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Artif Intell Gastroenterol. Apr 28, 2022; 3(2): 46-53
Published online Apr 28, 2022. doi: 10.35712/aig.v3.i2.46
Application of artificial intelligence in non-alcoholic fatty liver disease and viral hepatitis
Atchayaa Gunasekharan, Joanna Jiang, Ashley Nickerson, Sajid Jalil, Khalid Mumtaz
Atchayaa Gunasekharan, Department of Medicine, Jewish Hospital, Cincinatti, OH 43201, United States
Joanna Jiang, Ashley Nickerson, Sajid Jalil, Khalid Mumtaz, Department of Medicine, Ohio State University, Columbus, OH 43210, United States
Author contributions: Gunasekharan A analyzed articles, wrote and reviewed manuscript; Jiang J analyzed articles relating to viral hepatitis, wrote and reviewed those portions; Nickerson A reviewed manuscript; Jalil S reviewed manuscript; Mumtaz K helped with layout of manuscript, analyzed articles, wrote and revised manuscript.
Conflict-of-interest statement: None of the authors have any conflicts of interest to report.
Open-Access: This article is an open-access article that was selected by an in-house editor and fully peer-reviewed by external reviewers. It is distributed in accordance with the Creative Commons Attribution NonCommercial (CC BY-NC 4.0) license, which permits others to distribute, remix, adapt, build upon this work non-commercially, and license their derivative works on different terms, provided the original work is properly cited and the use is non-commercial. See: https://creativecommons.org/Licenses/by-nc/4.0/
Corresponding author: Khalid Mumtaz, MBBS, MSc, Associate Professor, Department of Medicine, Ohio State University, 395 W. 12th Avenue, Columbus, OH 43210, United States. khalid.mumtaz@osumc.edu
Received: December 31, 2021
Peer-review started: December 31, 2021
First decision: February 7, 2022
Revised: February 18, 2022
Accepted: April 28, 2022
Article in press: April 28, 2022
Published online: April 28, 2022
Abstract

Non-alcoholic fatty liver disease (NAFLD) and chronic viral hepatitis are among the most significant causes of liver-related mortality worldwide. It is critical to develop reliable methods of predicting progression to fibrosis, cirrhosis, and decompensated liver disease. Current screening methods such as biopsy and transient elastography are limited by invasiveness and observer variation in analysis of data. Artificial intelligence (AI) provides a unique opportunity to more accurately diagnose NAFLD and viral hepatitis, and to identify patients at high risk for disease progression. We conducted a literature review of existing evidence for AI in NAFLD and viral hepatitis. Thirteen articles on AI in NAFLD and 14 on viral hepatitis were included in our analysis. We found that machine learning algorithms were comparable in accuracy to current methods for diagnosis and fibrosis prediction (MELD-Na score, liver biopsy, FIB-4 score, and biomarkers). They also reliably predicted hepatitis C treatment failure and hepatic encephalopathy, for which there are currently no established prediction tools. These studies show that AI could be a helpful adjunct to existing techniques for diagnosing, monitoring, and treating both NAFLD and viral hepatitis.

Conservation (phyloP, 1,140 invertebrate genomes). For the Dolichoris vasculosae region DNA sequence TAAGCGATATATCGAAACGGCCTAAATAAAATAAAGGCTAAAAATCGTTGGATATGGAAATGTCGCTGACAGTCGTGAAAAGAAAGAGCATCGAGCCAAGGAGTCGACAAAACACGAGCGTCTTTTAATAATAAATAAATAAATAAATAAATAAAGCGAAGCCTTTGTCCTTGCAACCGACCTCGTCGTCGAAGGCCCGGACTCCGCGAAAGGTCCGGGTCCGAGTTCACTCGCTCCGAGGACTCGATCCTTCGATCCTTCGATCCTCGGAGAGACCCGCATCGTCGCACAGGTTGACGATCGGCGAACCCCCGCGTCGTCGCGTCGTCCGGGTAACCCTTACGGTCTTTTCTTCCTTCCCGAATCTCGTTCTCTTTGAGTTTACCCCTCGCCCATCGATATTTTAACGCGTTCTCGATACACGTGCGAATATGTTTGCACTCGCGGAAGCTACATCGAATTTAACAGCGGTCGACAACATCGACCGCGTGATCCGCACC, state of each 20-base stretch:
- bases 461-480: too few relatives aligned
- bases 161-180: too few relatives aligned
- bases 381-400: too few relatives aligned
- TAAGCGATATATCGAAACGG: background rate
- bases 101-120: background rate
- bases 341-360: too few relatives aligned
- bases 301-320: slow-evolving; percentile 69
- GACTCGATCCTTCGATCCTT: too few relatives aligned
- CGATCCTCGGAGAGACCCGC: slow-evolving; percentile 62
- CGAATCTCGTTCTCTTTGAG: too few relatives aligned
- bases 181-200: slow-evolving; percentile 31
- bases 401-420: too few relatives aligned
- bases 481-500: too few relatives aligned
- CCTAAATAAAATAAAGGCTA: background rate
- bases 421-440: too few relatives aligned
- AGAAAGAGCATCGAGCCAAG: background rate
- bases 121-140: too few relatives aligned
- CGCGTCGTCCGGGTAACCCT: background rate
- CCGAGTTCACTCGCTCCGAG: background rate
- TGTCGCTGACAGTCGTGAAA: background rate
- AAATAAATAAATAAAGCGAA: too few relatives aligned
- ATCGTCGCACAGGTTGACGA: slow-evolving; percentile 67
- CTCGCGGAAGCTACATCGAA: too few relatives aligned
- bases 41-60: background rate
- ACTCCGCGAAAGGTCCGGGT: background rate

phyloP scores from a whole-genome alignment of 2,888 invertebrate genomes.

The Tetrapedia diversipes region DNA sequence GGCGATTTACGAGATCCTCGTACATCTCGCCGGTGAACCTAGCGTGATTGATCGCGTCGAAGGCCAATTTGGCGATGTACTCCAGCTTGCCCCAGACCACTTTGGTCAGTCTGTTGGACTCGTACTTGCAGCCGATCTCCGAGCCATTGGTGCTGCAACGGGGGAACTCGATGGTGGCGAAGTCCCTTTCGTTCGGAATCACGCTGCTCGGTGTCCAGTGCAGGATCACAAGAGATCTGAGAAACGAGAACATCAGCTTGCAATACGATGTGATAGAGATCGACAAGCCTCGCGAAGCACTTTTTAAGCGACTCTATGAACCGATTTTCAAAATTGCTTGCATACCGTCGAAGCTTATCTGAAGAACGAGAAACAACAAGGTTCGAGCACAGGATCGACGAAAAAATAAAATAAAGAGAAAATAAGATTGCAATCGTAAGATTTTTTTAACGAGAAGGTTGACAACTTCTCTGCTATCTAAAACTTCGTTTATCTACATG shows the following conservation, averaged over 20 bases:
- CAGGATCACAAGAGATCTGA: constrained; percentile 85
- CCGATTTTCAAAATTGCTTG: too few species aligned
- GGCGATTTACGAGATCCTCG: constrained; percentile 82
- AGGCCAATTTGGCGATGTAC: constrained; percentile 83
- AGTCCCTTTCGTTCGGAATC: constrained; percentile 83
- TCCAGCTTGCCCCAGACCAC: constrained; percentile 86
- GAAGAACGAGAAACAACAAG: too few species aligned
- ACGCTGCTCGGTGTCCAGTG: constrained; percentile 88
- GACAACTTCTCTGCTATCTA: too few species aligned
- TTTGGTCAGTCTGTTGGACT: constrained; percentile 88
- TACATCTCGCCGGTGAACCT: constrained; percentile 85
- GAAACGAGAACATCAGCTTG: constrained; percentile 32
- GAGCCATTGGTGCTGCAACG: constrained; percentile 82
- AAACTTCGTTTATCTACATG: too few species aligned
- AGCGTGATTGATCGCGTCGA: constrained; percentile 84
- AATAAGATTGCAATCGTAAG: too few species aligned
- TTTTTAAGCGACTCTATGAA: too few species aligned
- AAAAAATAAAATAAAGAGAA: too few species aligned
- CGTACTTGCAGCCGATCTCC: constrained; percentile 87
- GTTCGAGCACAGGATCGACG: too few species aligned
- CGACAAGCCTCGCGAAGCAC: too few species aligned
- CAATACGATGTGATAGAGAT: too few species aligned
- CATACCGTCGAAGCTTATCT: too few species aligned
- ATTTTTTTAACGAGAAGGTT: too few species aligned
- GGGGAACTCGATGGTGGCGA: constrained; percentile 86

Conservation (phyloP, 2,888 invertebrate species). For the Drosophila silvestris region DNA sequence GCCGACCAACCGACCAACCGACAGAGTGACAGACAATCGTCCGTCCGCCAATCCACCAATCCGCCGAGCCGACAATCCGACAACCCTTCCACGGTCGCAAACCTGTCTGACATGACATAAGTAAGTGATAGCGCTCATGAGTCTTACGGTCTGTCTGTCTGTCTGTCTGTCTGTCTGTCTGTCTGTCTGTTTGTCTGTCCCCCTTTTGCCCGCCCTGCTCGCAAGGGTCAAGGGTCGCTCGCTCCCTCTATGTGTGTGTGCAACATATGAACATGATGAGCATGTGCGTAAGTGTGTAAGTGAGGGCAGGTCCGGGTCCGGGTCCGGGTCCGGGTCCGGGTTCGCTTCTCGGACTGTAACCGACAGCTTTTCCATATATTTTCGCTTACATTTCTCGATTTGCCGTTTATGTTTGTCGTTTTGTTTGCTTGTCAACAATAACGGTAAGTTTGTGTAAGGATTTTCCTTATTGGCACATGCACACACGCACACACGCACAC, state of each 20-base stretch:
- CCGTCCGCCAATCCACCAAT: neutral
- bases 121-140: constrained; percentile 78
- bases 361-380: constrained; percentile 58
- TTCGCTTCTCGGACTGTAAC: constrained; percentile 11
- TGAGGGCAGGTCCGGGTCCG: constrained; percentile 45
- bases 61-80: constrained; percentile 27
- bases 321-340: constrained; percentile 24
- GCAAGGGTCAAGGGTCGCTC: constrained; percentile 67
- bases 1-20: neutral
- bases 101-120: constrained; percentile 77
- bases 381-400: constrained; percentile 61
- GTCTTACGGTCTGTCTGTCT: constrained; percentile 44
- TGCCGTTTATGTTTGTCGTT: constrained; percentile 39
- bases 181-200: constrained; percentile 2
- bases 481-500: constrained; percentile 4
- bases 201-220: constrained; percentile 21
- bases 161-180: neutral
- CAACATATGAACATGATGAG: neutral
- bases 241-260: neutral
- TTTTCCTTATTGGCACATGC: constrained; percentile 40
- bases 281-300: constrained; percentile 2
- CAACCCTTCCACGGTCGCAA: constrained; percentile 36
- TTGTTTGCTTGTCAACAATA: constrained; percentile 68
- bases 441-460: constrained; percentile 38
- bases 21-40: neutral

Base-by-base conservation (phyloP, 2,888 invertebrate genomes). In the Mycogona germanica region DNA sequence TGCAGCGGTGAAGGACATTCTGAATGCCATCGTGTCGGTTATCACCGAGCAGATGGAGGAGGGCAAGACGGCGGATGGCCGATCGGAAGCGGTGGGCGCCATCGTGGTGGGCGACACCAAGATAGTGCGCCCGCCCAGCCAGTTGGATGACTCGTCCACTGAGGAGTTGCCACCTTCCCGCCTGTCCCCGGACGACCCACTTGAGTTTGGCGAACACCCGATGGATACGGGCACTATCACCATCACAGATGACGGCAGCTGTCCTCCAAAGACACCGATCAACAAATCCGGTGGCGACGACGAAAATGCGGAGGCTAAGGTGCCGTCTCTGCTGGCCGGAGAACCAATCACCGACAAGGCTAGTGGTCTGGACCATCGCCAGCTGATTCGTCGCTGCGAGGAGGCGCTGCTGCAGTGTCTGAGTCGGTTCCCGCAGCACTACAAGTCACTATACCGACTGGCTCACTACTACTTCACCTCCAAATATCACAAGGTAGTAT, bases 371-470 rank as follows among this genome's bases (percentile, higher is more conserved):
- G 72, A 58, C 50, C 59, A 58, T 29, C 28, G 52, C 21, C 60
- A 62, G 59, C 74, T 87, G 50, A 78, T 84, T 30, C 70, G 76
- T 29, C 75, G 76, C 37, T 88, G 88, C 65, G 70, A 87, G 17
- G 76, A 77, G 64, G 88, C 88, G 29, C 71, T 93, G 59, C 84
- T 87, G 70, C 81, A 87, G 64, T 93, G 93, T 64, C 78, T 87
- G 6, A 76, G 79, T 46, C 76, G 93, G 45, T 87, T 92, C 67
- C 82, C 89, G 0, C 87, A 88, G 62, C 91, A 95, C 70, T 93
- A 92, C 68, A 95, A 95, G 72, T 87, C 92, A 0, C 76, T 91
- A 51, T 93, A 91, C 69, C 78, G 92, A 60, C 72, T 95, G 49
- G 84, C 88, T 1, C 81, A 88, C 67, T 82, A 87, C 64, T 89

Keywords: Non-alcoholic fatty liver disease, Non-alcoholic steatohepatitis, Fatty liver, Artificial intelligences, Steatosis, Fibrosis, Machine learning

Core Tip: Non-alcoholic fatty liver disease (NAFLD) exists on a spectrum from simple hepatocyte steatosis to non-alcoholic steatohepatitis (NASH) with ballooning and fibrosis. Given the lack of efficient screening methods and high rate of asymptomatic disease, it is challenging to identify patients with NAFLD in its various stages. Although liver biopsy remains the gold standard for diagnosing NASH, it is an invasive, costly, and painful procedure. Conventional imaging modalities including ultrasound, computed tomography, magnetic resonance imaging and transient elastography are limited by inter- and intra-observer variability depending on the stage of fibrosis. Similarly, despite recent progress in the prevention and treatment of viral hepatitis, predicting sustained virological response and disease progression remains challenging. Artificial intelligence (AI) is an exciting and increasingly pertinent field in medicine as clinicians incorporate augmenting technology into their daily practice. This review summarizes recent literature on the application of AI in NAFLD and viral hepatitis. Specifically, the review will assess the performance of AI as a non-invasive method for the diagnosis and staging of liver fibrosis and steatosis, as well as for the detection and treatment of chronic viral hepatitis. It will also aim to highlight the potential for AI based methods on their ability to develop therapeutic targets.